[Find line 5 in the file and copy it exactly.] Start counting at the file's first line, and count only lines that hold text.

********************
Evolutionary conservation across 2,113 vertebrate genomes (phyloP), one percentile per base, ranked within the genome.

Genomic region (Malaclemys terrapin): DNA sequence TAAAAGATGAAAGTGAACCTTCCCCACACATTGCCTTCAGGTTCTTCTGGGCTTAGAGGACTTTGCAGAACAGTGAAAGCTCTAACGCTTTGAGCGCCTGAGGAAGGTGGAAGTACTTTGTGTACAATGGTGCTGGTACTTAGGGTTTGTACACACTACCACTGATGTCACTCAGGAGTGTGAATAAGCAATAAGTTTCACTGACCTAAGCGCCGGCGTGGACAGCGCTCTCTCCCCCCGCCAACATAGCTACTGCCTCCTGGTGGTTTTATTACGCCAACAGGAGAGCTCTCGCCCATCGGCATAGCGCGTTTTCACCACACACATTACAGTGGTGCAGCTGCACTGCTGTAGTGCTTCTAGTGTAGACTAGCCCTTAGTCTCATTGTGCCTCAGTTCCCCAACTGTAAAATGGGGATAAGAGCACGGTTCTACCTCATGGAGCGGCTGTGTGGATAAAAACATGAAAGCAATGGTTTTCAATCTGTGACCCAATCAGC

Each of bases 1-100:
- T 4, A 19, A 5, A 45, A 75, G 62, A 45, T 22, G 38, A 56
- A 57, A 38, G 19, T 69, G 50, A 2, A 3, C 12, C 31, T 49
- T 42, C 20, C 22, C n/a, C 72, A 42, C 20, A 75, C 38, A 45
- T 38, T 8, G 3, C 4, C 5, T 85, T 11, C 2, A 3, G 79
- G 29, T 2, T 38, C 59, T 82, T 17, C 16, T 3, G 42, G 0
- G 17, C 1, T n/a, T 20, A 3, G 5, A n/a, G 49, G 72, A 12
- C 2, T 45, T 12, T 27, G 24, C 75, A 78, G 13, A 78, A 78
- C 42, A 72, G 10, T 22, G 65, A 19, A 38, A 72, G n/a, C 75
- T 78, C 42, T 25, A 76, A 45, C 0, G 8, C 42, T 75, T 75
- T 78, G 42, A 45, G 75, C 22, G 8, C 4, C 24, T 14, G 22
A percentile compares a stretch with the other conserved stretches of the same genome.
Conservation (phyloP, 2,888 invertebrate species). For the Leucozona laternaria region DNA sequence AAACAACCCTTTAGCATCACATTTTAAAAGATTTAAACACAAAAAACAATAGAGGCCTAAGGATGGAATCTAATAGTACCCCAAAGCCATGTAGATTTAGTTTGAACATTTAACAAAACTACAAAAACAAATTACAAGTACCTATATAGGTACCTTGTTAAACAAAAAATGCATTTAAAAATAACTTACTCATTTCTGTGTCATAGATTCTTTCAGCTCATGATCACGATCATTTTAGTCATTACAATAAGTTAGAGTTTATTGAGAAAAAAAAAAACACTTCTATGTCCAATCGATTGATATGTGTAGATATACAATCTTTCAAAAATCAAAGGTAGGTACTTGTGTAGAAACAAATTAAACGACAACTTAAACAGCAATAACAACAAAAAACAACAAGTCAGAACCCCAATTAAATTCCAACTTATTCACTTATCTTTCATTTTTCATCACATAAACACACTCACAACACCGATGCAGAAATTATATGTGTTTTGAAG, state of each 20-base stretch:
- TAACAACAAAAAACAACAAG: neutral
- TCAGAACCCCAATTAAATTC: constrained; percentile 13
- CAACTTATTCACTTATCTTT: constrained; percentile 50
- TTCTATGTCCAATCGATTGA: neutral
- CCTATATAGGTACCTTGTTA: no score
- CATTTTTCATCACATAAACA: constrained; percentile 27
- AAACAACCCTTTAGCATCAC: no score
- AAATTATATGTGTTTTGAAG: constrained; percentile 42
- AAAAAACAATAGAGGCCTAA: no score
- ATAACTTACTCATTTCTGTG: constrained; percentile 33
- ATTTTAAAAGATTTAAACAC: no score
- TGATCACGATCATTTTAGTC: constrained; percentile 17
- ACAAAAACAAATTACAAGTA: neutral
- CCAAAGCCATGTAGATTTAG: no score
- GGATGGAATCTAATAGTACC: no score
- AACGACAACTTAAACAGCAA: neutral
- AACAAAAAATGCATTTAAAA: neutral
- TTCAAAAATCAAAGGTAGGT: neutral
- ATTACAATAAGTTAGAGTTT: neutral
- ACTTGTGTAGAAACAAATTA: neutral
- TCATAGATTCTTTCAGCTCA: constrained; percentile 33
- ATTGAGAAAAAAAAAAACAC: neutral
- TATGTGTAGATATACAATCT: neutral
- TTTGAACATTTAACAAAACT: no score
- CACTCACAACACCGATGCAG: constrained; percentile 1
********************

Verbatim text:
- A 57, A 38, G 19, T 69, G 50, A 2, A 3, C 12, C 31, T 49